Enjoy the process. They tell you that all the time. Don’t worry about the results. Just enjoy the process.
(I owe many of the following insights to Louise Fletcher’s Find Your Joy free taster course that I took again this year.)
But how can you enjoy the process if you DON’T enjoy the process that you are doing? What if it isn’t a process you enjoy?
For years, for various reasons, I wanted to improve my skills to the point I could do photorealistic paintings or hyperrealistic paintings. But the harder I tried to paint that way, the more I hated painted and felt like a failure. I don’t know how anyone can paint high degrees of realism without considering the end results during the process.
(If you are that sort of painter, I welcome any comments about how that can be done.)
And since failure is a part of the normal process for all creative endeavors, it’s easy to look at one’s misery and failure as just part of the process. Try to enjoy the process, the journey, of which your failure is an expected part, and just keep painting.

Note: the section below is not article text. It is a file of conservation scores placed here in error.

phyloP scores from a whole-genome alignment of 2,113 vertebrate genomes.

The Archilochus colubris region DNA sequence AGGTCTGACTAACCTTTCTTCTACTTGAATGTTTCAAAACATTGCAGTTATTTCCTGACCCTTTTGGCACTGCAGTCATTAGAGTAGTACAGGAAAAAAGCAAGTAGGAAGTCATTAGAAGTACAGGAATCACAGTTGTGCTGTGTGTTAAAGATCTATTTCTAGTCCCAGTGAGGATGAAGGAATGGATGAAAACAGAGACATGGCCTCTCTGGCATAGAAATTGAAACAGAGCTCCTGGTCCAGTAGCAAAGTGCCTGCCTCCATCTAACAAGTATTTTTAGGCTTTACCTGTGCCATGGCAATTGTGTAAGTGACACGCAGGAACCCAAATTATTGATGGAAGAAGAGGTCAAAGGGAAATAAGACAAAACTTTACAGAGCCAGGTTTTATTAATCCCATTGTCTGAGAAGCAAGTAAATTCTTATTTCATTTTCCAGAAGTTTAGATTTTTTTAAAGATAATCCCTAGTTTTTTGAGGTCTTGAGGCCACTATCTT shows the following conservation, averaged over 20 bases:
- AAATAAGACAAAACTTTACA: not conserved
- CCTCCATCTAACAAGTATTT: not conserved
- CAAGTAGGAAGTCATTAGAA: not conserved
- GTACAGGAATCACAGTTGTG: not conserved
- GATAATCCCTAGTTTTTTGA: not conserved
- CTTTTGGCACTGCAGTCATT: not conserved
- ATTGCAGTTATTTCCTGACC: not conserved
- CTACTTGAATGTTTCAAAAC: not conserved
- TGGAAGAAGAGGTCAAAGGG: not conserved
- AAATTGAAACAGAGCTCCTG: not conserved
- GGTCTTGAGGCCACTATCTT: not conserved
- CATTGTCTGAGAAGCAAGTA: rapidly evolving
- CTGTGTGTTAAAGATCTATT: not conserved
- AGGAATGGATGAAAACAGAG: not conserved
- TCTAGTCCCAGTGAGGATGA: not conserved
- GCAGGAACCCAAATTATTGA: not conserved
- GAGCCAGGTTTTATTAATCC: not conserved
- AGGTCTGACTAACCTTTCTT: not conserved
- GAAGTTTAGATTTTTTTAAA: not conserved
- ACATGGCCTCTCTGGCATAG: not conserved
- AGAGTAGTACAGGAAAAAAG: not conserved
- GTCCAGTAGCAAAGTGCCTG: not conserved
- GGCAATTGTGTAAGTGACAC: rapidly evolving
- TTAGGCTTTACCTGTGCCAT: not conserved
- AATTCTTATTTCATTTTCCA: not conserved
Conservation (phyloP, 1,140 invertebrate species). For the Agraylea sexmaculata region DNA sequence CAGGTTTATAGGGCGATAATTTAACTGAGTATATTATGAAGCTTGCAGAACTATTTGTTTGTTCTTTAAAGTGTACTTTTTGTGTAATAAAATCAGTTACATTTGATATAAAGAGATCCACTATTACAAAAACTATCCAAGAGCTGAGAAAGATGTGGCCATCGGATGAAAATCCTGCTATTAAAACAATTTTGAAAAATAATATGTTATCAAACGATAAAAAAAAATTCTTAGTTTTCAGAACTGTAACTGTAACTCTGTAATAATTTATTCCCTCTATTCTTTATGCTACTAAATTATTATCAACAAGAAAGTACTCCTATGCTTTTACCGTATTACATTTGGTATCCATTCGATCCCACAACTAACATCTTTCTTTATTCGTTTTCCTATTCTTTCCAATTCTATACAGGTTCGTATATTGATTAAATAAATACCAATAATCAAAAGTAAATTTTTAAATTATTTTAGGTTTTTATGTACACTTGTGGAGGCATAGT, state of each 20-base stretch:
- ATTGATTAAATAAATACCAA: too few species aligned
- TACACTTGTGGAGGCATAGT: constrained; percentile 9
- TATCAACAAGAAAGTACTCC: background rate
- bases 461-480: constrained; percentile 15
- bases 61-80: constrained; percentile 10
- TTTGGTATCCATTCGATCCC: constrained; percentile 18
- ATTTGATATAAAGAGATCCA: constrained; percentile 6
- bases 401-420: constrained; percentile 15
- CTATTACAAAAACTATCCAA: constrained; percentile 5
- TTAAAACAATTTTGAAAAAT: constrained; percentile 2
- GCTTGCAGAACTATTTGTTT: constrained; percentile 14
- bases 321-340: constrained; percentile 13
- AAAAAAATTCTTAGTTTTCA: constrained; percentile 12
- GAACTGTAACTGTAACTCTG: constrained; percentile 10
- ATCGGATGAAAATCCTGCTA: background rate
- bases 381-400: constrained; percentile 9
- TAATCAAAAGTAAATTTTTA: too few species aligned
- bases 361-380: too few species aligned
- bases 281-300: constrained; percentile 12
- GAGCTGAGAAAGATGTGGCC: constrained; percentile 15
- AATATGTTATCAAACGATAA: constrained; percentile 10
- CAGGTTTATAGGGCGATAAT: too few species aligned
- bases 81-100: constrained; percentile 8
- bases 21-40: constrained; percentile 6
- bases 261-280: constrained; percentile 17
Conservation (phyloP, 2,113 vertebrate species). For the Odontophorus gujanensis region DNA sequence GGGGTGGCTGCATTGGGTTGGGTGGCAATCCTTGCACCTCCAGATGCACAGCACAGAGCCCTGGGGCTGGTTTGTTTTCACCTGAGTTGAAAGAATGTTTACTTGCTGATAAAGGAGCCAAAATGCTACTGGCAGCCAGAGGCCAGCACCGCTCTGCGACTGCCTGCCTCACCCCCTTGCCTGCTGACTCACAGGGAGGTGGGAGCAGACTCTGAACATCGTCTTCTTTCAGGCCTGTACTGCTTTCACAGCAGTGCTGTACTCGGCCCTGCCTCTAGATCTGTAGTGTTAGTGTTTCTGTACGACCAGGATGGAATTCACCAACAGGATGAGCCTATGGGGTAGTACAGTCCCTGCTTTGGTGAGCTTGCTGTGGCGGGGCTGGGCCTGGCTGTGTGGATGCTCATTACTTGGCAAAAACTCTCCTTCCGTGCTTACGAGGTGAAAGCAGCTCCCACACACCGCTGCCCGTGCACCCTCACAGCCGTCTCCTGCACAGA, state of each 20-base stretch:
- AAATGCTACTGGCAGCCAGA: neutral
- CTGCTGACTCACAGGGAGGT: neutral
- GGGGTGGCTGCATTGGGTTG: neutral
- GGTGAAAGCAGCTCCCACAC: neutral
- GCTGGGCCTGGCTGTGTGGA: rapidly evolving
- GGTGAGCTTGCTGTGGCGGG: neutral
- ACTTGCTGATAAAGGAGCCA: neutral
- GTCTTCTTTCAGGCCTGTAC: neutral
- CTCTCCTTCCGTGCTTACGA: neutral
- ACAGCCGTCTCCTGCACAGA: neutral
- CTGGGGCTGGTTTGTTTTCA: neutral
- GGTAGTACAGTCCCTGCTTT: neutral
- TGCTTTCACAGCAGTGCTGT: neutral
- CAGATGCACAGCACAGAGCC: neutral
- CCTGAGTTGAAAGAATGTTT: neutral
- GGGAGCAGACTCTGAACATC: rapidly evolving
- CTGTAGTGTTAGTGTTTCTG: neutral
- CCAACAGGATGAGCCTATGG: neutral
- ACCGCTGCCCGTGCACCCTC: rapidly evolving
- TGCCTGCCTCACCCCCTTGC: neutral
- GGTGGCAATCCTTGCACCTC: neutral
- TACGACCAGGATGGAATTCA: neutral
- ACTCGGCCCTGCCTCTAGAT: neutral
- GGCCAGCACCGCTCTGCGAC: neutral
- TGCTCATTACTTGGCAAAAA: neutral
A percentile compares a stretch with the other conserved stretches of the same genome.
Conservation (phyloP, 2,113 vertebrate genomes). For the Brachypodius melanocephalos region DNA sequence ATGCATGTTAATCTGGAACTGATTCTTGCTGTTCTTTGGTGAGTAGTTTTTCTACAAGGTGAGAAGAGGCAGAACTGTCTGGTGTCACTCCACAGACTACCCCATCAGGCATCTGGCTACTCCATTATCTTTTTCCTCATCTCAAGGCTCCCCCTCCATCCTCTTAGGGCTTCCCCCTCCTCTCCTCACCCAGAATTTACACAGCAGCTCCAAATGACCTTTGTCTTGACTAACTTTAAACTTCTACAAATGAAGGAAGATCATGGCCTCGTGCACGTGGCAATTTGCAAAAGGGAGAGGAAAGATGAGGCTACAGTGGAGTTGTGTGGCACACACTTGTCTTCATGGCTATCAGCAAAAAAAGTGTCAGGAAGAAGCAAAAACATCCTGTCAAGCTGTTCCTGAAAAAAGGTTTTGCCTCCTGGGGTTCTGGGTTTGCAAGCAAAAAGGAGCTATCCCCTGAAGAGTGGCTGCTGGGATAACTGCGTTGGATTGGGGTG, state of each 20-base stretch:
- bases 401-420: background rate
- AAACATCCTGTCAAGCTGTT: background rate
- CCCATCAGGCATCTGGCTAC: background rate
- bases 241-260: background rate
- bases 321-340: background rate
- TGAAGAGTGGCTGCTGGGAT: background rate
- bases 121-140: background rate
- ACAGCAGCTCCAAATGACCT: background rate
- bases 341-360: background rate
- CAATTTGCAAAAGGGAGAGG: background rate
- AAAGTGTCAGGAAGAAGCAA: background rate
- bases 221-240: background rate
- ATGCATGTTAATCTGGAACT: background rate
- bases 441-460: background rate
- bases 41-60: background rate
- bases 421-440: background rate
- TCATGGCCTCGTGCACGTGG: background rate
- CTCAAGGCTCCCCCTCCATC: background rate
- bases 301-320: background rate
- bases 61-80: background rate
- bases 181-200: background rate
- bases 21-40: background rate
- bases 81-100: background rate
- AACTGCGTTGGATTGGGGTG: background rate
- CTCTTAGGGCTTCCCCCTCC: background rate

But what if you don’t enjoy the process? What if the process you’ve chosen toward a goal you think you want isn’t a process that you enjoy?
We don’t often consider that the process itself is failing us. Or that any process that makes us miserable isn’t a process we should be following.
As Louise pointed out in one of the Q&A calls during her free course, you don’t have to spend even ONE SECOND doing an art technique or process that you don’t enjoy. Try everything, but only continue doing the processes that you enjoy doing. When you cease to enjoy them, stop doing them and try other things. Constantly experiment. Find the processes that you DO enjoy.
Finding the process you enjoy will eventually and inevitably results in paintings you love.
My current process includes painting with palette knives onto a panel. That makes me happy. The results, unplanned and undomesticated, also make me happy.
Now I can truly enjoy the process.